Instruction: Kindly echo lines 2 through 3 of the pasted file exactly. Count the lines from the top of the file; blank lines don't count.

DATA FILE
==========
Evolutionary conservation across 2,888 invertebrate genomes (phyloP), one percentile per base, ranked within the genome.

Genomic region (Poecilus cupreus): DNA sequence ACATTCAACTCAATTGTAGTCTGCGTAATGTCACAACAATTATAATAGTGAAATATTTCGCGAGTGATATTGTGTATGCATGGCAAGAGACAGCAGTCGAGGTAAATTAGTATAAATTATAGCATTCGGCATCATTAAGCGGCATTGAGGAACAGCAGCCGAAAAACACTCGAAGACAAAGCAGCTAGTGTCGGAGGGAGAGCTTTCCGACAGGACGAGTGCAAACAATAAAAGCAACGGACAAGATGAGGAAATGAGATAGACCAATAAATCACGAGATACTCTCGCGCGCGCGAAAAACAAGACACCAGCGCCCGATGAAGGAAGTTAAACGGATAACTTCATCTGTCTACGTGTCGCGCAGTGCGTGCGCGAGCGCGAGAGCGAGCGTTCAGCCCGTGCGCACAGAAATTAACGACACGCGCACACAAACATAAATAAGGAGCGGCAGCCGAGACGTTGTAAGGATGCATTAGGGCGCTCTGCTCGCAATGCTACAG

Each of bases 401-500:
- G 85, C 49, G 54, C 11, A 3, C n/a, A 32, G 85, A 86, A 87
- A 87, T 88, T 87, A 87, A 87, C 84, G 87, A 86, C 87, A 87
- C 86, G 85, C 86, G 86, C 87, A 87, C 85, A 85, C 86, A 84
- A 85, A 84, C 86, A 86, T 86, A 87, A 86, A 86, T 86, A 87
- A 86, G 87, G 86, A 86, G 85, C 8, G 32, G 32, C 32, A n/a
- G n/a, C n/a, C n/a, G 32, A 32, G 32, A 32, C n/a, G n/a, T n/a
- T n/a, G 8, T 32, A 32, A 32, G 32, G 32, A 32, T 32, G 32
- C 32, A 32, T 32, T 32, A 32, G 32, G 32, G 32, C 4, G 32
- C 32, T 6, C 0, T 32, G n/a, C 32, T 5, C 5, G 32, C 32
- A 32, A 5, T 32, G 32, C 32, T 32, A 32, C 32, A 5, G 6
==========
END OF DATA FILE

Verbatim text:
Genomic region (Poecilus cupreus): DNA sequence ACATTCAACTCAATTGTAGTCTGCGTAATGTCACAACAATTATAATAGTGAAATATTTCGCGAGTGATATTGTGTATGCATGGCAAGAGACAGCAGTCGAGGTAAATTAGTATAAATTATAGCATTCGGCATCATTAAGCGGCATTGAGGAACAGCAGCCGAAAAACACTCGAAGACAAAGCAGCTAGTGTCGGAGGGAGAGCTTTCCGACAGGACGAGTGCAAACAATAAAAGCAACGGACAAGATGAGGAAATGAGATAGACCAATAAATCACGAGATACTCTCGCGCGCGCGAAAAACAAGACACCAGCGCCCGATGAAGGAAGTTAAACGGATAACTTCATCTGTCTACGTGTCGCGCAGTGCGTGCGCGAGCGCGAGAGCGAGCGTTCAGCCCGTGCGCACAGAAATTAACGACACGCGCACACAAACATAAATAAGGAGCGGCAGCCGAGACGTTGTAAGGATGCATTAGGGCGCTCTGCTCGCAATGCTACAG

Each of bases 401-500: